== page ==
The fish you ate for dinner was likely pulled from the icy waters off Gloucester, Massachusetts, before it was processed in a packing plant in the picturesque Cape Ann community.
Fishing has been central to Gloucester’s identity since its port was founded in 1623, giving the city bragging rights as America’s oldest fishing port.
Gloucester’s busy harbor is home to scallop and lobster boats, ground fish and mid-water herring trawlers, gillnetters and other commercial craft, all supporting the town’s key role in New England’s thriving fishing industry. Gorton’s of Gloucester, one of the largest processors, is a well-known national brand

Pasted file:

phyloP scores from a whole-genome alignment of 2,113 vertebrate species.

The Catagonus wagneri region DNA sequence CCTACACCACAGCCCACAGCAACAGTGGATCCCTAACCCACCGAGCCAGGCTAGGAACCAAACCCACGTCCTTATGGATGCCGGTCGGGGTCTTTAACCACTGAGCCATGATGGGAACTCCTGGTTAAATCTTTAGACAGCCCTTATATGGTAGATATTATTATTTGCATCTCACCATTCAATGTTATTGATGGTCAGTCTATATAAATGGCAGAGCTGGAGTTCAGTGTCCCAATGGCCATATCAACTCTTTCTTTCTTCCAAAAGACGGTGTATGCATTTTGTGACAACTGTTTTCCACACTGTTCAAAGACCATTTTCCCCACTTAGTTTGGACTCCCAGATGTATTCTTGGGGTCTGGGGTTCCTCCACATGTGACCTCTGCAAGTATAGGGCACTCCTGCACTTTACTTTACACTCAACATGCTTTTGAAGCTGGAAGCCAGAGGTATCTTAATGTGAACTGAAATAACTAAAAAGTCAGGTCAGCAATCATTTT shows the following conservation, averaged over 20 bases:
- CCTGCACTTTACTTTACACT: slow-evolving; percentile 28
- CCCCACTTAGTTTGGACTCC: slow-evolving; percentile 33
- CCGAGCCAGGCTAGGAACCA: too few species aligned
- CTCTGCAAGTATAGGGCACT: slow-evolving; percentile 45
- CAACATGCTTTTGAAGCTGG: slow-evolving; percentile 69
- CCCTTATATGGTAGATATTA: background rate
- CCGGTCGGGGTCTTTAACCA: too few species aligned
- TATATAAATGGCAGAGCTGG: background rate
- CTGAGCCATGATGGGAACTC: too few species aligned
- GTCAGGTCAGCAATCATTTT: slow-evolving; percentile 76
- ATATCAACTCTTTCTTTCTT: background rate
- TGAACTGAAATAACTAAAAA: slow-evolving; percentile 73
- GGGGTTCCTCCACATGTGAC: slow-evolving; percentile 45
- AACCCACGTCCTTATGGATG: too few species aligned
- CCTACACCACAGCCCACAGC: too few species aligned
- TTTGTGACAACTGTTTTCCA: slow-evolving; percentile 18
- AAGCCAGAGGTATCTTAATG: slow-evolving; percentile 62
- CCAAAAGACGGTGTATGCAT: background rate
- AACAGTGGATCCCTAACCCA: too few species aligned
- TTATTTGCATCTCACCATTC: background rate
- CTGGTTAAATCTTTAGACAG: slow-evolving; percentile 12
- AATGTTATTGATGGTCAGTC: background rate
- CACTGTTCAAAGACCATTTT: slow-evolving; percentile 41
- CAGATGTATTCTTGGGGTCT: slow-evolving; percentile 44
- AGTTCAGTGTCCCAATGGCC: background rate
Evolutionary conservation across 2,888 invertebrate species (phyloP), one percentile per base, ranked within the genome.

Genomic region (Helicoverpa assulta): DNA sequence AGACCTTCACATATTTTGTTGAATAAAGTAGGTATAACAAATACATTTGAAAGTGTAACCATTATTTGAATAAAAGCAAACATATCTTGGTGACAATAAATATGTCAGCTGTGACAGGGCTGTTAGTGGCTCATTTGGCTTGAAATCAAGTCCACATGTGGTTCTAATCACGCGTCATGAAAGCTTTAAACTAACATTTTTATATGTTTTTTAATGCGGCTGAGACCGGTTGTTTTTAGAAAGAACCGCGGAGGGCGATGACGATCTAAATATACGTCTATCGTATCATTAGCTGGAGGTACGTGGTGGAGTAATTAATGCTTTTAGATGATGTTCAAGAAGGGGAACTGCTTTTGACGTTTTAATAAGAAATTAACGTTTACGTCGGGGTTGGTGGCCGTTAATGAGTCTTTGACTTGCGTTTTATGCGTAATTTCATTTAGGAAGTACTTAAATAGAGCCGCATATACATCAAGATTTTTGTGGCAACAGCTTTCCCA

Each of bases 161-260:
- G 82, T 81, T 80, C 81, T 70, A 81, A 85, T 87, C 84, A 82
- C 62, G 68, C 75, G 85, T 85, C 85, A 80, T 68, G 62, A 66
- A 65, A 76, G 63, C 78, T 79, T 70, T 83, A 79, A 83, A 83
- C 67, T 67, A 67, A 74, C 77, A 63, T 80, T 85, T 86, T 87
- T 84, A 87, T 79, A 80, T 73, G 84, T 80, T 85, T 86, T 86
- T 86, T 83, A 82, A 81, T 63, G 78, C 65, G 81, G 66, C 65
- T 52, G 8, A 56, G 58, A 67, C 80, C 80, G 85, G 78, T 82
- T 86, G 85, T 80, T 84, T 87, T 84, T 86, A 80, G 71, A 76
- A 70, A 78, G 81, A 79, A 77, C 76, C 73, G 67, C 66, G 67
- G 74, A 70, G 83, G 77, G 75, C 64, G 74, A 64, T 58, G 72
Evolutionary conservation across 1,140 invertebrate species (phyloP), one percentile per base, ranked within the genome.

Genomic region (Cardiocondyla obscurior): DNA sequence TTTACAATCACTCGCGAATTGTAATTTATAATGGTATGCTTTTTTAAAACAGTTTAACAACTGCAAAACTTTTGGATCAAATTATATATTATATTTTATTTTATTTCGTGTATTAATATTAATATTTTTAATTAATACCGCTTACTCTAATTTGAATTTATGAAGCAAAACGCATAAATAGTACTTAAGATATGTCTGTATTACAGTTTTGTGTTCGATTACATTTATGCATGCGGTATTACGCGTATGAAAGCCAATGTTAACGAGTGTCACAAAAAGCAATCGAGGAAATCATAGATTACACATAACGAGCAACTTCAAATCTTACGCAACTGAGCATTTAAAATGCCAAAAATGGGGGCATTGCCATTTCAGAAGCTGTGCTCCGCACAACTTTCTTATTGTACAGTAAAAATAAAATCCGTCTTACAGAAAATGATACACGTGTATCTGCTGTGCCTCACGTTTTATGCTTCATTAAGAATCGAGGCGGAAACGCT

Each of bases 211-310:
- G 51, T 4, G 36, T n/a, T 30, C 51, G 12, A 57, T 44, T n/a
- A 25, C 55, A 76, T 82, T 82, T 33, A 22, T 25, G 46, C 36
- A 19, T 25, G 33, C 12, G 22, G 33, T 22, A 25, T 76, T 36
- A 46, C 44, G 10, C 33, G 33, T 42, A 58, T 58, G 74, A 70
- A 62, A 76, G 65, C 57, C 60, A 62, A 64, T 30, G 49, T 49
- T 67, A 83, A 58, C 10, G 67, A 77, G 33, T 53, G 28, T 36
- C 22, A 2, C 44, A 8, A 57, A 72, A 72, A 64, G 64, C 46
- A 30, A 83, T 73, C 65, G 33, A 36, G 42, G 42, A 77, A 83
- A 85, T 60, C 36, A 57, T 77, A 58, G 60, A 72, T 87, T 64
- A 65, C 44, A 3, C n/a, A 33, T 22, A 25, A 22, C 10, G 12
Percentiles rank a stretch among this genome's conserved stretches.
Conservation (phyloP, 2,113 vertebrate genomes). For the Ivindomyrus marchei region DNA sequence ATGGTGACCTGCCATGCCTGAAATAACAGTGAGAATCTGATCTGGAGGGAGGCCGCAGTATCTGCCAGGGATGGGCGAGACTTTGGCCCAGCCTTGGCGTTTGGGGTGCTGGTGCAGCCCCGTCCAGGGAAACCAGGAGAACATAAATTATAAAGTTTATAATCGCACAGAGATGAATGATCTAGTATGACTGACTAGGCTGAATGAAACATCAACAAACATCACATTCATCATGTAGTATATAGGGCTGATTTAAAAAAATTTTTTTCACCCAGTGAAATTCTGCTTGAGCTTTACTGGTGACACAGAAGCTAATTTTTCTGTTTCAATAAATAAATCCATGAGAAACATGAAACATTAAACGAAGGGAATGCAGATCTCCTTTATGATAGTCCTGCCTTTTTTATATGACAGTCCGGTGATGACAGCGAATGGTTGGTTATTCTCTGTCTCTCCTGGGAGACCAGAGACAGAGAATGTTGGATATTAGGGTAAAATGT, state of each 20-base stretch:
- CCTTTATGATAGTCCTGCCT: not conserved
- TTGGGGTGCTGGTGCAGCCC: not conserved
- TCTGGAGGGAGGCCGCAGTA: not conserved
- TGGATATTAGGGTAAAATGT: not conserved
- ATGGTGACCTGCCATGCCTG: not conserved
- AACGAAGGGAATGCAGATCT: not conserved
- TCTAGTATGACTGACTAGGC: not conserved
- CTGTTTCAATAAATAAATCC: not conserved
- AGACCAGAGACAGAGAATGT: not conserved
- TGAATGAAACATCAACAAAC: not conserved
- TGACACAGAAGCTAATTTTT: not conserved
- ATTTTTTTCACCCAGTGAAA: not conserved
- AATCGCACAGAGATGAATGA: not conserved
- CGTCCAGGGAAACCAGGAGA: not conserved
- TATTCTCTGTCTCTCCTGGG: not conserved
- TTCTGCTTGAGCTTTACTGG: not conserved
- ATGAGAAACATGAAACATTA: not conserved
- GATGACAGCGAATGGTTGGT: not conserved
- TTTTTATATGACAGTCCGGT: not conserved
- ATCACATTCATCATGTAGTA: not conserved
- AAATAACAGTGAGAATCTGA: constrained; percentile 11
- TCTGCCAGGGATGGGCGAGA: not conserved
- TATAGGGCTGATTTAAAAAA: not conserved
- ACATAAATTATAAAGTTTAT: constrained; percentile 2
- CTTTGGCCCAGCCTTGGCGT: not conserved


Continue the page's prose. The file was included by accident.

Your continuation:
But Gloucester is famous for more than just fish. It’s a vacation destination, too, with pristine beaches, picture-perfect sunsets, a thriving arts community and respected professional theater. It has a busy retail district, pretty villages, world-class restaurants and hardworking residents who look out for neighbors and welcome visitors.
“Gloucester has much to offer—a suburban, seaside community made up of little fishing villages and a busy downtown with a low crime rate. And it’s an hour and nine minutes into Boston by commuter rail,” said realtor Michele Allison-Elwell of RE/Max Advantage Real Estate.